We see the shooting attack in Toulouse as part of a historical chain of events, part of a political program, one of three into which enlightened Europe rolled Christian hatred for Jews and though which it sought a "final solution" to the Jewish question.
The first program, which began in the mid-19th century, was linked to the development of socialism. It was Karl Marx who proposed solving the Jewish question by eliminating their god of money - that is, capitalism. Eliminate the gods of capitalism and the Jews will disappear, he wrote. Marx's logic may have missed a thing or two when it came to economics, but Soviet communism, which was based on his doctrine, among other things, waged war against the USSR's Jewish elites.
The second program for solving the Jewish problem was fascist. Almost 100 years after Marx, Hitler proposed a different solution to this so-European of questions - a well-oiled death machine that killed six million Jews in Europe.
The third response to the Jewish question offered a real alternative. the Zionist political solution was born next door to Marx's Germany, in Austria. The only way to resolve the Jewish question, Theodor Herzl said, was to build a national homeland for the Jewish people in the Land of Israel.
After examining the programs Europe had enacted with regard to the Jews, Herzl realized that the only solution for the Jews of Europe was to leave because, as Dov Navon put it in the enduring Hahamishia Hakamerit skit, Europe has "either alte-Nazis or neo-Nazis."
Indeed, Israelis understand the attack in Toulouse through this prism - the alte-Nazis or the neo-Nazis. Everyone in Europe is anti-Semitic, Israelis think, and gather all the evidence that proves Europeans have no sorrow or regret. When the perpetrator turns out to be an Al-Qaida terrorist or just some Jew-hating Algerian the Israelis do not change their minds, because to them Islamic terror falls into the classic rubric of European hatred of Jews.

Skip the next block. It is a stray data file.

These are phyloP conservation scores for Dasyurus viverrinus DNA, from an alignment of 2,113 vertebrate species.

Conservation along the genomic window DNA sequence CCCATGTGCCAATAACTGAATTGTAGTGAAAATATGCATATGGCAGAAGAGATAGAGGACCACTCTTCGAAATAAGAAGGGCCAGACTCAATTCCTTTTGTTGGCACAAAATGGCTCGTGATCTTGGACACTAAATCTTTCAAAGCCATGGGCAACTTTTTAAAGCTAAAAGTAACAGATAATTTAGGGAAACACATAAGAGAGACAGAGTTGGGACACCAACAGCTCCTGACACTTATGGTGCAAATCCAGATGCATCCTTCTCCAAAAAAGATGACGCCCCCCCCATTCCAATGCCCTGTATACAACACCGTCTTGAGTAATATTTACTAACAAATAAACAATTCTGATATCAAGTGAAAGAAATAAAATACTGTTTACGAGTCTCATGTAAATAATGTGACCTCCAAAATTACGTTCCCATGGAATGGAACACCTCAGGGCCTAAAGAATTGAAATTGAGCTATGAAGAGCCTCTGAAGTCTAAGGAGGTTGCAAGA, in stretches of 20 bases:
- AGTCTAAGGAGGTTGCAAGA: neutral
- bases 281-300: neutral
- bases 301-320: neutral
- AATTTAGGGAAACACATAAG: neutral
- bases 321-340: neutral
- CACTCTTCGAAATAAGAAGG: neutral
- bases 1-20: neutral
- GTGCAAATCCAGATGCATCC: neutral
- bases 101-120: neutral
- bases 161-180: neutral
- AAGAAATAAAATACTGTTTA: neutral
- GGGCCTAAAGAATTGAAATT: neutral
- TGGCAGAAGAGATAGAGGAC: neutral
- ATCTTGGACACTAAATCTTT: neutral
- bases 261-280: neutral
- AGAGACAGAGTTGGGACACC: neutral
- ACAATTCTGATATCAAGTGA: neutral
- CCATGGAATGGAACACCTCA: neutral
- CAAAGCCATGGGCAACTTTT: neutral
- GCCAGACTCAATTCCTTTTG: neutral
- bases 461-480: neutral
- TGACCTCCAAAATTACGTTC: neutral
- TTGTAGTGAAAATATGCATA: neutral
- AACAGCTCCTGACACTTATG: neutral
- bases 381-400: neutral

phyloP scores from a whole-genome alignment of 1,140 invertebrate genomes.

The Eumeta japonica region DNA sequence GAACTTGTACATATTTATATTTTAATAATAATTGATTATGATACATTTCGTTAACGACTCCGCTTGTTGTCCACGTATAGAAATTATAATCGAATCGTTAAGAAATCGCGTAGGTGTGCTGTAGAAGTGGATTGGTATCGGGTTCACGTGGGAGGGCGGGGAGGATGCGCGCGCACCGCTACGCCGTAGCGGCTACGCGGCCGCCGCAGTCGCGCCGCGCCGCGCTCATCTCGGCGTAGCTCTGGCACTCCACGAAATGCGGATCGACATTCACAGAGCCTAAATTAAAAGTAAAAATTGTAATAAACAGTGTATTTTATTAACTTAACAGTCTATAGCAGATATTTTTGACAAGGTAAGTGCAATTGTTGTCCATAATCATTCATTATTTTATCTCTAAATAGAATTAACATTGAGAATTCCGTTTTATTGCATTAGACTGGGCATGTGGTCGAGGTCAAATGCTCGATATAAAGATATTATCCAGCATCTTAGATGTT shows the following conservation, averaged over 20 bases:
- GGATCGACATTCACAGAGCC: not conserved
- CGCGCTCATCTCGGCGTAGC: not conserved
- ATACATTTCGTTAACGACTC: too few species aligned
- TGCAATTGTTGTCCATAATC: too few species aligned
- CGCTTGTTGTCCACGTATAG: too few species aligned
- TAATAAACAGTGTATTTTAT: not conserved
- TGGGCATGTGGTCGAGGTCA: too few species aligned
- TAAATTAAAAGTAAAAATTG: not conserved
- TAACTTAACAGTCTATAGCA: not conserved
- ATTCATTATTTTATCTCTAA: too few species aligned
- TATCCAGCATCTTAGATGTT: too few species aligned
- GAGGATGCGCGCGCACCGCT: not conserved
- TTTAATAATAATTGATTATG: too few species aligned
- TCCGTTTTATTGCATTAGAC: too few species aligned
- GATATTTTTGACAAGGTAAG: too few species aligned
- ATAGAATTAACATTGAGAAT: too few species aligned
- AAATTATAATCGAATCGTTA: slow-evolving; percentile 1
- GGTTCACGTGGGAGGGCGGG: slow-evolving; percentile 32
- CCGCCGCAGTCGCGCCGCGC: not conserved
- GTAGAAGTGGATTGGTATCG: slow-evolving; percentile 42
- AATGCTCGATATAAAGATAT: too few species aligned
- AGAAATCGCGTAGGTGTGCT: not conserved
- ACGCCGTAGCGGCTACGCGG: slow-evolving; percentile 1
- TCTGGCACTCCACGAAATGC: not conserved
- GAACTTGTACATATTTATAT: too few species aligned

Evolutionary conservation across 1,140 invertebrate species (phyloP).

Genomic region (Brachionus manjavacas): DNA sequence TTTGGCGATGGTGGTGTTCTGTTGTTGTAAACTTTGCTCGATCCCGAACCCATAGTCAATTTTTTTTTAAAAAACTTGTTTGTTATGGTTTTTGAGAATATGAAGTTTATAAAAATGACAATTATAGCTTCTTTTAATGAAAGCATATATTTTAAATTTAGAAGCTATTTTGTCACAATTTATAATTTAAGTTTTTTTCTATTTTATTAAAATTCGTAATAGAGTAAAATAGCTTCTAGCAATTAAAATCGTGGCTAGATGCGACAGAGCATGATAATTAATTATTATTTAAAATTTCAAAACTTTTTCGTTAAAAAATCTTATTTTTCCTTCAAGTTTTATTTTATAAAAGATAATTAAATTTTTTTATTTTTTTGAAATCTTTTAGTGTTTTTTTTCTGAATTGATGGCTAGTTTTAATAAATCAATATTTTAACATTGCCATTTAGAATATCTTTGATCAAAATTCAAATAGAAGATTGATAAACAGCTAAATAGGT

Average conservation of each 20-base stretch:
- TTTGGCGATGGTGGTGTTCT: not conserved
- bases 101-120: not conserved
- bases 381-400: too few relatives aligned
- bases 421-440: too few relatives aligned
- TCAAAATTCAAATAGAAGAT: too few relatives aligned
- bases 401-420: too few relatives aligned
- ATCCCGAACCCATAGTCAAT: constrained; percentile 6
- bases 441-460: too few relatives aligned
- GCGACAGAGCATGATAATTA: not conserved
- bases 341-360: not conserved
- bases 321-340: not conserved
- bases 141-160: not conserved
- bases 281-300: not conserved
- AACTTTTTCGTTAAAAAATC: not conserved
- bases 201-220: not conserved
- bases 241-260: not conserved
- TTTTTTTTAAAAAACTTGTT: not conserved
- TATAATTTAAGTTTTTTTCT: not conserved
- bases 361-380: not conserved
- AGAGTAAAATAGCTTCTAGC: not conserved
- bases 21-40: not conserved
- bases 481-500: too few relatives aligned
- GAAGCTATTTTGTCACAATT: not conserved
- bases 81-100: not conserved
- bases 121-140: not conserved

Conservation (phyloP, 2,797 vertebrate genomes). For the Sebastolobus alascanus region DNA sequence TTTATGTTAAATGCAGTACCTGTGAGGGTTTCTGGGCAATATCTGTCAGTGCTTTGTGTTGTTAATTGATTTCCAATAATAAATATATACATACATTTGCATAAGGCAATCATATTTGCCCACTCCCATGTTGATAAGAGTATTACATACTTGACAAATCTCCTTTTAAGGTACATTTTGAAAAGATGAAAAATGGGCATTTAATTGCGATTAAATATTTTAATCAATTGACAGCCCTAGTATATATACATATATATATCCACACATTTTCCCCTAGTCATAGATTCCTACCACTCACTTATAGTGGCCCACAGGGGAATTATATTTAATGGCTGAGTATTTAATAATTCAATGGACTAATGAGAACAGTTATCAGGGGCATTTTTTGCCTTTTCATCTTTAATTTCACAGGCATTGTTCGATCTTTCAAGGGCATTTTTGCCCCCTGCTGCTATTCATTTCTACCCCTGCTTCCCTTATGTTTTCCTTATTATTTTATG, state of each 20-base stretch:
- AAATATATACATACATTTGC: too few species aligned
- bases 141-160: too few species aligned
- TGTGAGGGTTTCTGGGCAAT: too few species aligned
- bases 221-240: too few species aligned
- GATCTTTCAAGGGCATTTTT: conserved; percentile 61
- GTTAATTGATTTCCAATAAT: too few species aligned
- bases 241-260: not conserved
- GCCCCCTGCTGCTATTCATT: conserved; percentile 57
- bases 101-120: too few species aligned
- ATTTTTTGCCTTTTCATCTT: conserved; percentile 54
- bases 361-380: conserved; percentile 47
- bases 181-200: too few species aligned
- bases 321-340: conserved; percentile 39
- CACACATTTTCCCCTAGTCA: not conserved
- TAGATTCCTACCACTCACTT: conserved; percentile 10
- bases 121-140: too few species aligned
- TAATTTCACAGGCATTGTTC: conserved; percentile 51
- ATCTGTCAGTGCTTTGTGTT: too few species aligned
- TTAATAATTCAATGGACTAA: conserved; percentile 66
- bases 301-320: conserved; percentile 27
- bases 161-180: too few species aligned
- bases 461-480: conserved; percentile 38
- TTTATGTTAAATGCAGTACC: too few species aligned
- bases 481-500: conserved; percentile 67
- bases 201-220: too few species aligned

The attack in Toulouse reminds Israelis and Europeans of the complicated link between the Jews and the birthplace of enlightenment. One reminder is that the Jewish problem - even when swathed in layers of political correctness - is still stuck like a bone in the throat, the esophagus, deep in the dark belly of the Europeans. Even if they are not shooting, they are no in consensus over the response.
The second reminder is that there are still people in Europe who seek to resolve the Jewish question with weapons. For Israelis, Toulouse is the echo to the calls for Israel's destruction issued by Saddam Hussein and Mahmoud Ahmadinejad. Their efforts to develop weapons of mass destruction, which like the Nazis they sought to aim at the "Jewish or the Zionist germ" prove to Israelis that there really are "only alte-Nazis or neo-Nazis." In Europe and beyond.
In the face of this, for Israelis the Toulouse attack underscores the importance of the third program. To them, there is only one political solution to the Jewish question: Herzl's Zionist solution - the final solution to the Jewish question, and the final - and only - response to the Holocaust and to future attacks.
Thus, Israelis see in the terror attack in Toulouse a justification of the path and of the place. The solution to the Jewish question, they say to the enlightened world, should only be achieved through independence and force, through sovereignty and threat strategy. Because in a world with alte-Nazis, neo-Nazis and radical Islam, from an Israeli perspective there is nothing new under the sun.
The writer teaches in the sociology and anthropology department of the Hebrew University of Jerusalem.
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